The Slip Method - Hardware
Page created: 28 April 2006
The minimum requirement for a paper based organizing system is the paper, a writing/marking instrument and a temporary and/or permanent home for the paper. The more complex a system, the greater the variety of materials and need for separate paper containments to allow a smoother throughput. Even if your work or life is not office centred, in all likelihood you will use paper to design, record, remind yourself and others, or to jot down thoughts to help solve a problem.
Action based material prompts you to do something, whereas the other category is reference material in some form or other which may be in support of actions or could potentially be so. An entry in a to-do list 'pay bill' (action), would be prompted by the receipt of the bill, which would then be referred to for qualifying (why? who? when?) and quantifying (how much?) information.
The slip method follows that same division. Action based material is written on standardised slips, all other information enters the system 'as is' from external sources (e.g. bills, statements, magazine articles, letters etc.) and is processed and stored (if appropriate) in its original form, or some of it may be extracted to standardised reference sheets, or if generated internally (e.g. notes, sketches) is either captured on standardised slips if circumstances or presence of mind permit, alternatively, it is captured in any way possible to hold on to the information/thought, and subsequently transferred to a standard sheet if appropriate.
What does standardised mean in this context?
It is standard within the system, as concerns paper size. Action slips are custom sized, but the choice of exact dimensions is not as critical as uniformity, as part of the system is built around the action slip. The reference sheets are based on the standard letter size of your country (in the US 8 1/2" x 11", in Europe the similarly sized A4), and are fractions thereof; 1/2 (A5), 1/4 (A6), and even 1/8 (A7). It also uses the widely and cheaply available standard two-hole punch, allowing flexible binding options. No need to be a slave to expensive, and sometimes difficult to obtain special supplies of organizer paper or odd sized index cards making printing a nightmare and adding unnecessary bulk to your system. Just plain and simple paper. My dictionary which is written on so-called bible paper (almost like tissue paper) has been in frequent use for about 26 years without showing any wear. If notes have to withstand potential wear and tear in a bag or pocket, a protective cover will more than suffice to keep the paper from disintegrating.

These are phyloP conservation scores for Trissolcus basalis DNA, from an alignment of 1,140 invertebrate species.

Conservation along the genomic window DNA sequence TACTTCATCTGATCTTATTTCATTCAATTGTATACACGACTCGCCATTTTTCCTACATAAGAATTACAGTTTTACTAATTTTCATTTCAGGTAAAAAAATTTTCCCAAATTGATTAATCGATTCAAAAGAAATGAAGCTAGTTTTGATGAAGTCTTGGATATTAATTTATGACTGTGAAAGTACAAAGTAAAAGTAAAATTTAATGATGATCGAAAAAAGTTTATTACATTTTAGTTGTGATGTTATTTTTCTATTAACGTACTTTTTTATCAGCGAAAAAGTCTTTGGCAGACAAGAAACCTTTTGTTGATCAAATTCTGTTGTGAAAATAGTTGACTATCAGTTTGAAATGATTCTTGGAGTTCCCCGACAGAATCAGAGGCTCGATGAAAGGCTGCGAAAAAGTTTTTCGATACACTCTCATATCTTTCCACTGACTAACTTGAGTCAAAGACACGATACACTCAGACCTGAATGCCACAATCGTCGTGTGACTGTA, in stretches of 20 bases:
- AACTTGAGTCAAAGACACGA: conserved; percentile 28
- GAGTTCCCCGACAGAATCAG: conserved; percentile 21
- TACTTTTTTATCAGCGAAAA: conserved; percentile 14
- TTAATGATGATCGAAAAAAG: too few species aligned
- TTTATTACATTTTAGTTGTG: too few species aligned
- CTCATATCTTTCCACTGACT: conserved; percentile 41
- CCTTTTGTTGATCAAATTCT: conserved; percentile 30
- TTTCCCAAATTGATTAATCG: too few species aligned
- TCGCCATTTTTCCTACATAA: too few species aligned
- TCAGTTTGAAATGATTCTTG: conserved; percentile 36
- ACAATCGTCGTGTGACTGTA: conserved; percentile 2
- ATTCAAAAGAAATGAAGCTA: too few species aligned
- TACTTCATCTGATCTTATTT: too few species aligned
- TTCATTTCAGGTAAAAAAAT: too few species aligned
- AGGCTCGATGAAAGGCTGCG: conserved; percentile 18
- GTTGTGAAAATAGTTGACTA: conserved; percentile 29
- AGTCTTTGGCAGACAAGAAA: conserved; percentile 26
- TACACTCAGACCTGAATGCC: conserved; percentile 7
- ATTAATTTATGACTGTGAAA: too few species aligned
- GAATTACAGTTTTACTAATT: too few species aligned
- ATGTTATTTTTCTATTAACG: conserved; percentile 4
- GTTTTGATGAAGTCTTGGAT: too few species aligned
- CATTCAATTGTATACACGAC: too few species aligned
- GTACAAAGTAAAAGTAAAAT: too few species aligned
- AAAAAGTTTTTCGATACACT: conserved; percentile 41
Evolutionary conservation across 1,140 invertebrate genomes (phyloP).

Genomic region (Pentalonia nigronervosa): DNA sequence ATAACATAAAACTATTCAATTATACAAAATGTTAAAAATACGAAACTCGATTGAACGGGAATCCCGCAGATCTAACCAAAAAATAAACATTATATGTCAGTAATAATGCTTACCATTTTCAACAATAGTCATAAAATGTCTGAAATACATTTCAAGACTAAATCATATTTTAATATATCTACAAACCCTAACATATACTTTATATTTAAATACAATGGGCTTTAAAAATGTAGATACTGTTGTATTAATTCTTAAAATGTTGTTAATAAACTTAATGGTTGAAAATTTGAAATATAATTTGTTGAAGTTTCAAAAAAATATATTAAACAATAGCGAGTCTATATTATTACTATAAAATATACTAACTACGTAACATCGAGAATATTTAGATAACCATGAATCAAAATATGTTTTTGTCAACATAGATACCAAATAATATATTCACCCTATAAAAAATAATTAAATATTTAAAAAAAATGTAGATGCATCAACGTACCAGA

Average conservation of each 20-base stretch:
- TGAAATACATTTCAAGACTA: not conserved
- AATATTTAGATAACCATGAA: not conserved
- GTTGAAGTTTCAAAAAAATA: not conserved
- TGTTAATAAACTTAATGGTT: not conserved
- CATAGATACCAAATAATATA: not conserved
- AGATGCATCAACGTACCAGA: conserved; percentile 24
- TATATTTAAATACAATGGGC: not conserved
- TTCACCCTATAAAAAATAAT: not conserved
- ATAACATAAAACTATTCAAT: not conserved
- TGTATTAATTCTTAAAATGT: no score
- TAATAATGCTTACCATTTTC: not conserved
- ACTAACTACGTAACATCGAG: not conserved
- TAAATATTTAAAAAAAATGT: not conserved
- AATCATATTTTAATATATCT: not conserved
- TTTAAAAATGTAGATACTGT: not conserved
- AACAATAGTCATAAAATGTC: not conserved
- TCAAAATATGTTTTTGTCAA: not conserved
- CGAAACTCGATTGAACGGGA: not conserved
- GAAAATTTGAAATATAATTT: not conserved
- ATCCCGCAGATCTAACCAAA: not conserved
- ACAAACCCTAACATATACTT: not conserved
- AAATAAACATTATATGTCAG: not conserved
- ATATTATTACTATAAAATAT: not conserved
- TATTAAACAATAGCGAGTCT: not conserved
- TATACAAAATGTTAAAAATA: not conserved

A marking instrument would typically be a pen or pencil, and for some applications a printer (a limited amount of templates and handy reference material, as well as quantities of pictograms for the magnet markers).
All paper needs to go somewhere, it needs a home. Blank, ready to use slips might be held in a dispenser or a little pad in your pocket. With an action added it could reside in a tickler, on a to-do board or in a diary. It may be displayed on a project map, and its final resting home may be a journal or some other archive. The action slip may 'move house' many time. It could be clamped, clipped, slipped into a pocket, held with a pin or a magnet, or be glued into place. Wallets, boards, files, folders, slip cases, dispensers, boxes and racks can all be host to the little and large slip. Which ones or how many depends on your choice of system and individual circumstances.
In the context of the slip method there is also another marking instrument - the magnet. It overlays additional information in the form of symbols, colour codes and pictograms, and some written information. This information could be added directly to the slip with colour pencils or paper cutouts, though the magnets allow greater flexibility and speed through a one-off or infrequent investment of time, effort and cost, and can be re-used and changed in almost unlimited ways. The magnets also have the function of holding the slips to their temporary home like the to-do board or a diagram spread. The magnet can add 'layer upon layer' of additional, and possibly changeable information. The magnets form a vocabulary, and the symbolism is highly visual and enables you to scan a complex display and filter out some material and pay more attention to other. Most of the magnets are made of magnetic rubber material which you may be familiar with from fridge magnets. They allow infinite customiszation, and many uses.
Later you will find more information on how to make or obtain some of the material and points to consider when choosing it. There are also a number of tools you may consider, some are needed. Information will be found in the DIY section. Lets look at some of the hardware in more detail.